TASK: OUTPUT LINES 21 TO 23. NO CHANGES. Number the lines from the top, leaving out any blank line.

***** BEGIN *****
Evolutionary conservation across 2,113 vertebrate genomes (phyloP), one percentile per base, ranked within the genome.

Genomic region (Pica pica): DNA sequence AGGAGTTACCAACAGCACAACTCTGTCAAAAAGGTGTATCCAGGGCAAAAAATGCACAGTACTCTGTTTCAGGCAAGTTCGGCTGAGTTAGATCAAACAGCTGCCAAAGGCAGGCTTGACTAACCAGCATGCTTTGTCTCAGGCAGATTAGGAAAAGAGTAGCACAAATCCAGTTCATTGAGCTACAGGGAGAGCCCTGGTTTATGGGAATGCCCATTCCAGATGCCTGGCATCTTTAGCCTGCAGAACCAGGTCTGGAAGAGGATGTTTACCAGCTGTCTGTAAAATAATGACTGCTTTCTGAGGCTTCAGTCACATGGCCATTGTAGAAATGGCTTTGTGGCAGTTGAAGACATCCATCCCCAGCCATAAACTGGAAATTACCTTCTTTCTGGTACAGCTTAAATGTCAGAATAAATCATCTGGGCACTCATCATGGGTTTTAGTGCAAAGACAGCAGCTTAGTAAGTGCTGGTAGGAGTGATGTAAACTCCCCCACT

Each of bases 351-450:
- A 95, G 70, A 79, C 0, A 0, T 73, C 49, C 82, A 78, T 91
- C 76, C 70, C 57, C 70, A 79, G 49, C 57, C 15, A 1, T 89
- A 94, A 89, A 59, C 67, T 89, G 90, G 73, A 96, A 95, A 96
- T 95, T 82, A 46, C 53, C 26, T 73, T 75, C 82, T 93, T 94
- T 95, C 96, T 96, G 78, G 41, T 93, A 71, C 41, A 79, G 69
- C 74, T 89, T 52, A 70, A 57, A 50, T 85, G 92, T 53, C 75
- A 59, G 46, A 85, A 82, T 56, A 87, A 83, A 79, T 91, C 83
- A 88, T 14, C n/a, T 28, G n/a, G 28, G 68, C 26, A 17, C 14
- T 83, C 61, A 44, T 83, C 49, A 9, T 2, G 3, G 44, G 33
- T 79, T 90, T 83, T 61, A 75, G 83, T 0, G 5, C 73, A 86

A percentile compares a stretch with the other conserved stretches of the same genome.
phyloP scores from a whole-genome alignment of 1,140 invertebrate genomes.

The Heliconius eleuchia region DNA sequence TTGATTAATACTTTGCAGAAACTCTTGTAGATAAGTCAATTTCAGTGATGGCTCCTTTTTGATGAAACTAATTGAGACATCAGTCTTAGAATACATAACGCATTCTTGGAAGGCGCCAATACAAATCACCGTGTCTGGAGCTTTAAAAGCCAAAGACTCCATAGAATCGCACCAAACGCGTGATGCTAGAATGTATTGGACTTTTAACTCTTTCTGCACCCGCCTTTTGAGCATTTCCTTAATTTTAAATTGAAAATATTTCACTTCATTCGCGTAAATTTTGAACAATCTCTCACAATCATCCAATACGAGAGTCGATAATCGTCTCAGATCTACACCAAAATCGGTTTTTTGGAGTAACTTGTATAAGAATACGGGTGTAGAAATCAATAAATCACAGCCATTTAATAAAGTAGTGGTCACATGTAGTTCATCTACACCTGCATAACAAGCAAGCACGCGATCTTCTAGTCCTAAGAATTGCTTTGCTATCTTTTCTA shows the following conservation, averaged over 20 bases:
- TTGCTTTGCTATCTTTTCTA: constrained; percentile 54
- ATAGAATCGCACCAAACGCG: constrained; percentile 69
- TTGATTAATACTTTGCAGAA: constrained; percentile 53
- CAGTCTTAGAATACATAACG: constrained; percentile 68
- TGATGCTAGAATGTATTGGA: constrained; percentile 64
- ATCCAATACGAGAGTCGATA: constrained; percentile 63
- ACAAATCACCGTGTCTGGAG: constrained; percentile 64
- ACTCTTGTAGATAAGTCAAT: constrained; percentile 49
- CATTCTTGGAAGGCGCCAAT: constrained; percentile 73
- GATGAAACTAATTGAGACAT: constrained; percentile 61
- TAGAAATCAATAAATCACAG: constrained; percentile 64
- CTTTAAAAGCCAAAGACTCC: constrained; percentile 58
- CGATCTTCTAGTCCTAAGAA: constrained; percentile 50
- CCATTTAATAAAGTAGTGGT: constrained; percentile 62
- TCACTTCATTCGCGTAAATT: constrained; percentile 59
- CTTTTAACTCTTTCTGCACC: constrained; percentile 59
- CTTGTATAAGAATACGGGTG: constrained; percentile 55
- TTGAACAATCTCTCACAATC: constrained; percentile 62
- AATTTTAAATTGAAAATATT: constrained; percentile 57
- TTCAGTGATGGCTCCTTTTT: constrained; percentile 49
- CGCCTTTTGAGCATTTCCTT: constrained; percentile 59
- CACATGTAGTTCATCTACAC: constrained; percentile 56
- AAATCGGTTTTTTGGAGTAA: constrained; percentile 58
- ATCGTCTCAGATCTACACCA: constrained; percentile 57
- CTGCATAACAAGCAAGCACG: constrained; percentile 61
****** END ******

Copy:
- TGATGCTAGAATGTATTGGA: constrained; percentile 64
- ATCCAATACGAGAGTCGATA: constrained; percentile 63
- ACAAATCACCGTGTCTGGAG: constrained; percentile 64